Aquaculture for all

The Lutz ReportWhy pacu could become a major freshwater aquaculture contender

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Pacu – which are also called tambaqui, pirapitinga, cachama, morocoto, or gamitana – are among the fish with the greatest potential to challenge the dominance of carps and tilapias in tropical freshwater aquaculture, especially if geneticists succeed in eliminating their intramuscular bones.

by Aquaculture extension specialist, Louisiana State University Agricultural Center
Prof C Greg Lutz thumbnail
Red-bellied pacu are among the most popular of the pacus to farm

Pirapitinga is the most widely used name for this species in South America

Several distinct types of fish are called “pacu” in various parts of the world, but increasingly the term is used to refer to a group of closely related South American species with overlapping natural ranges and ecological niches. These fishes are currently classified in the family Serrasalmidae, although the taxonomy and systematics of the group are far from being finalised. As characiform fishes, they are related to many species seen around the world in aquaria, and also to piranhas. Some sources suggest the name pacu originally meant “quick eater” in the South American Tupi-Guarani languages, in keeping with these animals’ flexible appetites and rapid growth rates.

Principal species

Colossoma macropomum is probably the most widely cultured of the group. It goes by various names throughout its natural range, including tambaqui, gamitana, cachama and pacu negro. They are the largest characiform fish to be found in their natural range, which includes the Amazon and Orinoco rivers and their surrounding watersheds, and they occasionally approach 40 kg. Since pre-colonial times, C. macropomum has been an important resource, due to the quality and flavour of its flesh. For the rest of this article we will refer to this species as tambaqui.

In the wild, the diet of C. macropomum is primarily fruits, nuts and seeds, supplemented with invertebrates (crustaceans, insects and snails), small fish and zooplankton. Unfortunately, the zooplankton component of the diet is a frequent disease vector for an acanthocephalan parasite that can cause significant stunting. These fish prefer lentic habitats in forested floodplains. They migrate upriver in large groups during the spawning season, before returning downstream to rest, recover and continue their leisurely lifestyle.

Piaractus brachypomus is also widely cultured, but not necessarily where it occurs naturally. Pirapitinga is the most widely used name for this species in South America. As adults these fish are quite similar in appearance to tambaqui, but juveniles display bright red coloration on the chest and ventral area, earning the species the common name “red-bellied pacu” among English speaking aquaculturists and aquarium enthusiasts. Their natural range and habitats overlap broadly with those of tambaqui, and hybrids are occasionally found in the wild. Such hybrids are also frequently raised in aquaculture facilities (see below). Pirapitinga are primarily vegetarian, but like their tambaqui cousins they also eat invertebrates and small fish when their preferred diet is limited.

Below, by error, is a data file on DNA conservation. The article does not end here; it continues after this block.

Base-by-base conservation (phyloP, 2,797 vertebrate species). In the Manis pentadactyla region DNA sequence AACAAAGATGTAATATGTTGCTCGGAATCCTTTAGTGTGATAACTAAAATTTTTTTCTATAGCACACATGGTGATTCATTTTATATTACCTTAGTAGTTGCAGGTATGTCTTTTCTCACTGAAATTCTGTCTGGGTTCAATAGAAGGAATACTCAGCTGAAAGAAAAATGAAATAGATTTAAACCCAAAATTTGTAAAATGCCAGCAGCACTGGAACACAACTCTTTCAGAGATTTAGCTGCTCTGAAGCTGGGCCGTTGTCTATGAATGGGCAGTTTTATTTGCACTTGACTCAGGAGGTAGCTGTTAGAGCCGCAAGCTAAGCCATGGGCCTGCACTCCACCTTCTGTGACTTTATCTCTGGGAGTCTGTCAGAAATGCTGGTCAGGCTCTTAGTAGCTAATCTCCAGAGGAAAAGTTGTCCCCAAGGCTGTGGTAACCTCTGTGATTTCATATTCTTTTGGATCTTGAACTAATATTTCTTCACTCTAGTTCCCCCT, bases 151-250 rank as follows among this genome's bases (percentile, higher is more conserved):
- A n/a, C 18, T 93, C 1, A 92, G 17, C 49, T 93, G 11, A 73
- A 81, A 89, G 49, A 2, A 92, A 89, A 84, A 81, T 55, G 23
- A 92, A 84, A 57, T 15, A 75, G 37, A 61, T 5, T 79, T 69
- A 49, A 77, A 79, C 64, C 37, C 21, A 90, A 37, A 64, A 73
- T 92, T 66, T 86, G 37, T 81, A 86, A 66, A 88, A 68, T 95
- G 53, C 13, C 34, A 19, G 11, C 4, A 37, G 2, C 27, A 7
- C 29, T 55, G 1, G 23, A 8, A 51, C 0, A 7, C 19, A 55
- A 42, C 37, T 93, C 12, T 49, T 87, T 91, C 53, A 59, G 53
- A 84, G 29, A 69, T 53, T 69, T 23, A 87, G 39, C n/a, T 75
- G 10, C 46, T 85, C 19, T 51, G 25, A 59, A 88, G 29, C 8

Piaractus mesopotamicus, known as the small-scaled pacu, or just plain “pacu”, is native to the Paraguay-Parana watershed, but has been widely introduced to other areas in South America. They can reach weights of up to 20 kg, and are recognisable by their small scales and greyish coloration, offset by a yellowish chest and white underbelly. These fish are also primarily vegetarians but they will consume insects when they are available. They are somewhat more tolerant of cooler temperatures than the tambaqui and pirapitinga.

Pacus are popular in aquaria as well as in aquaculture

They are the largest characiform fish in the Amazon and Orinoco rivers

History of pacu culture

Interest in culturing pacu can be traced back to the 1930s, but serious efforts to develop methods for commercial production only began in the 1960s and 1970s. As is the case with other successful warmwater aquaculture species such as tilapia and tra, tambaqui and their relatives are capable of utilising a number of common ingredients found in manufactured feeds. Their acceptance of plant-based proteins bolsters their sustainability credentials, while keeping feed costs down. They are adaptable to various production practices and levels of management intensity. Their rapid growth and tolerance of low oxygen and sub-optimal water quality have earned them a place in commercial aquaculture industries in a number of countries.

These fish also lend themselves to induced spawning and are highly fecund. By the 1980s reliable spawning and hatchery techniques began to allow for widespread commercial availability of fingerlings. Unfortunately, these high fecundity levels result in very small larvae, which require live feeds for several days post-hatch. But apart from this requirement, hatchery methods are straightforward and generally result in high survival.

Over the past three decades production of tambaqui and its relatives has increased in a number of countries in the Americas and Asia. Although some producers in South America have subsequently shifted their focus to tilapia, tambaqui is now being farmed from Brazil to Honduras. In 2009, researchers in India published methods for induced spawning of pirapitinga (the red-bellied pacu) and over the following decade production levels and sales prices increased significantly there and throughout the surrounding region.

Tambaqui fingerlings

Current status and trends

The pacus are adaptable to a number of production approaches, ranging from low-density extensive pond culture to high-density intensive systems. Semi-intensive ponds can routinely produce annual yields of up to 10 tonnes per hectare of tambaqui. While this species can also be cultured in cages, it does not perform as well in high-flow systems such as in-pond raceways. This is probably the case for pirapitinga and small-scaled pacu as well, since all three species are naturally found in calm, slow-moving floodplain waters.